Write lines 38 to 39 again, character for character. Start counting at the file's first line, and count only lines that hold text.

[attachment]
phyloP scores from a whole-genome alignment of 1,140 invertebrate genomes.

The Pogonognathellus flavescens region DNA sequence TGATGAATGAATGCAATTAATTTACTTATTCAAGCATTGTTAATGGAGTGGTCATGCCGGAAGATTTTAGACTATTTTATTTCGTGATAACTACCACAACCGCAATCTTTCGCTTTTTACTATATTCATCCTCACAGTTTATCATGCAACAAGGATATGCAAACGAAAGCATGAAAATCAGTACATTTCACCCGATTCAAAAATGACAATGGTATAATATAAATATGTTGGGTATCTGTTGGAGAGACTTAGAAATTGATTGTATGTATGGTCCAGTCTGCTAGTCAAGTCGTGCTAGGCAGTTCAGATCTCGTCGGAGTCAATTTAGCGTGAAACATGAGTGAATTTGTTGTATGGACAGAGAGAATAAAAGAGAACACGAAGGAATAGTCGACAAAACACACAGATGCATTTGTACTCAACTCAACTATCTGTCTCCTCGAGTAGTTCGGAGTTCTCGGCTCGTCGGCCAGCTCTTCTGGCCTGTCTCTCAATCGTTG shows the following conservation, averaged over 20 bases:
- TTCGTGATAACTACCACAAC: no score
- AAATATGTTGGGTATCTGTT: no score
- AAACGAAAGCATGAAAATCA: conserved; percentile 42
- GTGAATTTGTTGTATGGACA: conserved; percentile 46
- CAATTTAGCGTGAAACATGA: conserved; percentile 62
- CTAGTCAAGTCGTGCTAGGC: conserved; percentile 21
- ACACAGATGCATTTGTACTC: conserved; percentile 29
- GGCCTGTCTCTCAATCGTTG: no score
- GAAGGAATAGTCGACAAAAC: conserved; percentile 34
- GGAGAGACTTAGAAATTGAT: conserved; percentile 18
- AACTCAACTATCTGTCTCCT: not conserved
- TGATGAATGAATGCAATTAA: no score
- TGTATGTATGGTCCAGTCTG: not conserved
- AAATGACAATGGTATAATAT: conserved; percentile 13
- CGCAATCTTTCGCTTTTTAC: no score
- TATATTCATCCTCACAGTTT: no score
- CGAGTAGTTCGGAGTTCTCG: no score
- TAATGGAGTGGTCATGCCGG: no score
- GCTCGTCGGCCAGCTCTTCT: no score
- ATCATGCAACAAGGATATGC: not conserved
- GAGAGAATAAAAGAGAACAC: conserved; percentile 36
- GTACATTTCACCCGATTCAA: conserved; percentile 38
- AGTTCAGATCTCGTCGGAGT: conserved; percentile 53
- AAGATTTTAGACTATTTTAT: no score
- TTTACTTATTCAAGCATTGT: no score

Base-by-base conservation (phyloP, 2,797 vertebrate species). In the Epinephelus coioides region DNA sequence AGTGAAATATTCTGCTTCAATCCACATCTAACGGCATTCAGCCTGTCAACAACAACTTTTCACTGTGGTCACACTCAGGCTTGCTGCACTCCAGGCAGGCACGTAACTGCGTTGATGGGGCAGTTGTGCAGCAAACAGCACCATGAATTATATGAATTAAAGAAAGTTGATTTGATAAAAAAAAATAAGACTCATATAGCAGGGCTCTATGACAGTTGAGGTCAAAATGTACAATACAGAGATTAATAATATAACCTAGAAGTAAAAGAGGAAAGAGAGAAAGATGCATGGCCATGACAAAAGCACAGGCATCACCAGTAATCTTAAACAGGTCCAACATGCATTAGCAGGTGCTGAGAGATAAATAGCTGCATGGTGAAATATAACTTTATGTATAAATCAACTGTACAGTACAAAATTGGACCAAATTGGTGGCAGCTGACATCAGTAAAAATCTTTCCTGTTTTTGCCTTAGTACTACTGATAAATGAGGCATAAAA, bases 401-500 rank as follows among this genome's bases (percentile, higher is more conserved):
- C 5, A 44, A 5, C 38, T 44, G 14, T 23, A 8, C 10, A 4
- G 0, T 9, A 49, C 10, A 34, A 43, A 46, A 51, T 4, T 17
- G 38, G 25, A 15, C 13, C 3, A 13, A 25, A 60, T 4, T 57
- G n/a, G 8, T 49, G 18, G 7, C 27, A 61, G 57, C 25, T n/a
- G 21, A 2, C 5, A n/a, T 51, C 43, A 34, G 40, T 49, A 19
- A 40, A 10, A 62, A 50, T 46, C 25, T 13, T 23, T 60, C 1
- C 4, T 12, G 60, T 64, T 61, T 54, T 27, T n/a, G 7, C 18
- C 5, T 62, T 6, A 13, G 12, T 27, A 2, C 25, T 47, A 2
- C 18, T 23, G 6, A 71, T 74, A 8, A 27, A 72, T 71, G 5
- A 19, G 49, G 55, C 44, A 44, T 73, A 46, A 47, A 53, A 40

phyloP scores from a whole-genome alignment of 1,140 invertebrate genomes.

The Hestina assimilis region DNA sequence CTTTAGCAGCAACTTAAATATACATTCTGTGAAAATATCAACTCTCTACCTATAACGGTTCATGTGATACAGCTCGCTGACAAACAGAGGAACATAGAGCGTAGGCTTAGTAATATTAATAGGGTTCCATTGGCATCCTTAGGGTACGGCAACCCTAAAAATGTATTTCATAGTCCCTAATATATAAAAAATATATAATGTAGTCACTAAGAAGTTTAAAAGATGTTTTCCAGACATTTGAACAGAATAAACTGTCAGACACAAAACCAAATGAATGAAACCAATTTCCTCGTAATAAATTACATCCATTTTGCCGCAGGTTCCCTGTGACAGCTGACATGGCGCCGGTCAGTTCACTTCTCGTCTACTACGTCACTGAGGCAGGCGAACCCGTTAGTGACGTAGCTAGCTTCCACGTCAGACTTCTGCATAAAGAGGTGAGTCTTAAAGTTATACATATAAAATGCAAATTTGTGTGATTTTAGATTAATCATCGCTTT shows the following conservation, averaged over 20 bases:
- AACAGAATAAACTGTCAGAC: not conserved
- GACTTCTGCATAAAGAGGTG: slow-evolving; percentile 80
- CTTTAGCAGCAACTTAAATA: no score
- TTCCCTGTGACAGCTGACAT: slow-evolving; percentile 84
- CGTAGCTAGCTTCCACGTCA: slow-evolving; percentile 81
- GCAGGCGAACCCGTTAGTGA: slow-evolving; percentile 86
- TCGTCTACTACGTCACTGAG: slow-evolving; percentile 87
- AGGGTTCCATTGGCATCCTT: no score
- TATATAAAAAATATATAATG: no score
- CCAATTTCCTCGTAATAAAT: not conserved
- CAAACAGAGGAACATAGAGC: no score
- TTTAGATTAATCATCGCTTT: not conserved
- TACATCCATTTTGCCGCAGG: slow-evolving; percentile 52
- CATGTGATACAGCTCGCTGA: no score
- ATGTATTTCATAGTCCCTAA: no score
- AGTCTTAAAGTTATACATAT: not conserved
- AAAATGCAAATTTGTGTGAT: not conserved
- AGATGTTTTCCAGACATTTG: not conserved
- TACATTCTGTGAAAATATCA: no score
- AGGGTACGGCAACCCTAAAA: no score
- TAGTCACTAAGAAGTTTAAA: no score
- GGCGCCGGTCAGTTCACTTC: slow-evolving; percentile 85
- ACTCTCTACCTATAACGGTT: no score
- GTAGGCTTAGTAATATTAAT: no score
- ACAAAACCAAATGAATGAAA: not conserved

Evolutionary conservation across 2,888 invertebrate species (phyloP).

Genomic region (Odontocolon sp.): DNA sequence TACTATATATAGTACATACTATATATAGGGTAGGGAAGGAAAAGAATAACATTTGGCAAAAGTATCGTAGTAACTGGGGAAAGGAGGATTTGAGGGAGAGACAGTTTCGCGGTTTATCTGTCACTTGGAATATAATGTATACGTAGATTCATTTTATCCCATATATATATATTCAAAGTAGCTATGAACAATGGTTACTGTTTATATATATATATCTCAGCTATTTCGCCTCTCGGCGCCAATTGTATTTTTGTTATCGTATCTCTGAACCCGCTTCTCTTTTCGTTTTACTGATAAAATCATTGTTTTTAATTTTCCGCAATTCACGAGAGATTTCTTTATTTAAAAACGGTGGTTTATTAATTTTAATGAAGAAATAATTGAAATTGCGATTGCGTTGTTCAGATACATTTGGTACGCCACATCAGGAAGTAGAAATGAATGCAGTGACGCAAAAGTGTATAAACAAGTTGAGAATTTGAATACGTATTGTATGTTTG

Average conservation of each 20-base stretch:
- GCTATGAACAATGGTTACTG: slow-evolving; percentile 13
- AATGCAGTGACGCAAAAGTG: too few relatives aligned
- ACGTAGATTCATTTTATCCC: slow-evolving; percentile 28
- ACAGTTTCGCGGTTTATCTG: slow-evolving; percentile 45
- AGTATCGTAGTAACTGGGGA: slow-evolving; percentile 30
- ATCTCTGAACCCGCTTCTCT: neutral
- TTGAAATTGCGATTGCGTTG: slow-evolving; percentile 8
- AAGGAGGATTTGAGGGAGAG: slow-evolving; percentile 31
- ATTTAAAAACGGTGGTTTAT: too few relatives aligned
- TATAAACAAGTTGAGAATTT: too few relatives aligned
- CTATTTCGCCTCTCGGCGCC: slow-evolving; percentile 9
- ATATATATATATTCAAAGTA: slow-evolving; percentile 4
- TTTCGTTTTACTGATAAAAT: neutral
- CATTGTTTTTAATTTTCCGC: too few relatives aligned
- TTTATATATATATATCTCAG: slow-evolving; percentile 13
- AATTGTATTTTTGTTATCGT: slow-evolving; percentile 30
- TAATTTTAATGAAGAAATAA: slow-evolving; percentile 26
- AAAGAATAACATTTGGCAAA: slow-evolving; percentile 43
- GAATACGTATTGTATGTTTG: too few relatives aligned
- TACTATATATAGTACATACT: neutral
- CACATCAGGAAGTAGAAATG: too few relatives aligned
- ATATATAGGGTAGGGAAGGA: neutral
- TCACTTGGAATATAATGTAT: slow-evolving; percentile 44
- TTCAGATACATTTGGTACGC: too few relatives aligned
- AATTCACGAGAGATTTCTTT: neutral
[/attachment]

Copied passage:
- A 19, G 49, G 55, C 44, A 44, T 73, A 46, A 47, A 53, A 40

phyloP scores from a whole-genome alignment of 1,140 invertebrate genomes.